Rural women's natural ability to mobilise the community in times of conflict and disaster was not recognised and supported. Experience has shown that 1325 is very relevant in this context for rural women, Chowdhury noted.
He said a strong focus should have been on the improvement of the human security of women in conflict zones.
As the statement by the Association for Women's Rights in Development (AWID) released last month has underscored, building on the potential of rural women to improve their human security through active involvement within policy processes and political decision-making is a precondition for achieving lasting peace and security.
It also called for implementation of gender-sensitive security measures developed together with rural women.
Asked what needs to be done to advance the cause of gender empowerment over the next decade, Chowdhury told IPS, "I strongly believe that the adoption of 1325 National Action Plan (NAP) by each of the U.N.'s 193 member-states is potentially the single-most significant step that could be taken for women's empowerment and participation in general and in the area of peace and security in particular."
As of now, he pointed out, only 35 countries have their respective NAP's ready.
"But there should be concerted time-bound efforts made in that direction, particularly by U.N. Women which has accepted 1325 implementation as one of its priority mandates," he said.
Meanwhile, the most comprehensive and potent opportunity to advance the equality, empowerment and participation of women would come from the Fifth Global Conference on Women in 2015 as proposed by the president of the U.N. General Assembly and the secretary-general in a joint announcement made last week on International Women's Day.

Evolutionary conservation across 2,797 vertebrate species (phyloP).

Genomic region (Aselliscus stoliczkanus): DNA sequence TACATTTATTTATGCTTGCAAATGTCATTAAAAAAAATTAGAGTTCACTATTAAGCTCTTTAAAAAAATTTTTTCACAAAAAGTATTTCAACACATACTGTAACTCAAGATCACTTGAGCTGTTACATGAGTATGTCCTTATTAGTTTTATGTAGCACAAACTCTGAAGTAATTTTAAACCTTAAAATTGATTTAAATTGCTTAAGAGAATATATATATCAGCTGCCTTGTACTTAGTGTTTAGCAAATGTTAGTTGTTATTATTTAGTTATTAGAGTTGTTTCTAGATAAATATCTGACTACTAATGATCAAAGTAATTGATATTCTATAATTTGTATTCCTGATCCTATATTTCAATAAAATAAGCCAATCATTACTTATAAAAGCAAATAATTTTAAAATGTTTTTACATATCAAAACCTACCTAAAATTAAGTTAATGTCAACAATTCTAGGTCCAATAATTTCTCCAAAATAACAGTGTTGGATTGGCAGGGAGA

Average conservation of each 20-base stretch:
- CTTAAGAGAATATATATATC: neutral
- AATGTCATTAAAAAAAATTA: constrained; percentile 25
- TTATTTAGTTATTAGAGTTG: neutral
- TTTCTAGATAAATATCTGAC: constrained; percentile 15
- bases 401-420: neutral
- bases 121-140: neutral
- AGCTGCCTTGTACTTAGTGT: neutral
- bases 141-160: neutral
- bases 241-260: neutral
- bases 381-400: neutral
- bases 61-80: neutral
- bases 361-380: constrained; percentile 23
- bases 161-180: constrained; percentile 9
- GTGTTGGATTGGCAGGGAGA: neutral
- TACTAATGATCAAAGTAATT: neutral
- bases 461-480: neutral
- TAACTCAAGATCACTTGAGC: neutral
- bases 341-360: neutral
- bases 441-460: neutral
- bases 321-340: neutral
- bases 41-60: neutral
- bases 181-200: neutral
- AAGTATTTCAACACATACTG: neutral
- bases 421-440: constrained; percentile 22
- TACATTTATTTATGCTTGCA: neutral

"This is a remarkable initiative, first-ever jointly presented by the two leaders of the U.N. system, and it would be 20 years since the last summit in Beijing," Chowdhury said.
The 2015 conference would not only review the implementation of the Beijing outcome but, more importantly, look into the new and emerging challenges and opportunities that women are facing and what needs to be done.
Resolution 1325, which was adopted five years after Beijing, would find a major rallying point in the new summit, he predicted.
The intergenerational transition with greater role and involvement of young people would also be a key element of deliberations there.
A significant new dimension of the 2015 gathering would be to take advantage of new technology to connect with and listen to women in various parts of the world who would not be physically present in the conference.
Meanwhile, the CSW approved several draft resolutions Friday, including on women, the girl child and HIV/AIDS; an end to the harmful practice of female genital mutilation; release of women and children taken hostage in war zones; indigenous women as key actors in poverty and hunger eradication; the elimination of maternal mortality and morbidity through empowerment of women; and gender equality and the empowerment of women in natural disasters.
But the only draft resolution put to a vote was on the situation of, and assistance to, Palestinian women, which was adopted by a recorded vote of 29 in favour to two against (Israel, United States), with 10 abstentions (Belgium, Colombia, Estonia, Germany, Italy, Japan, Netherlands, Republic of Korea, Spain, Sweden).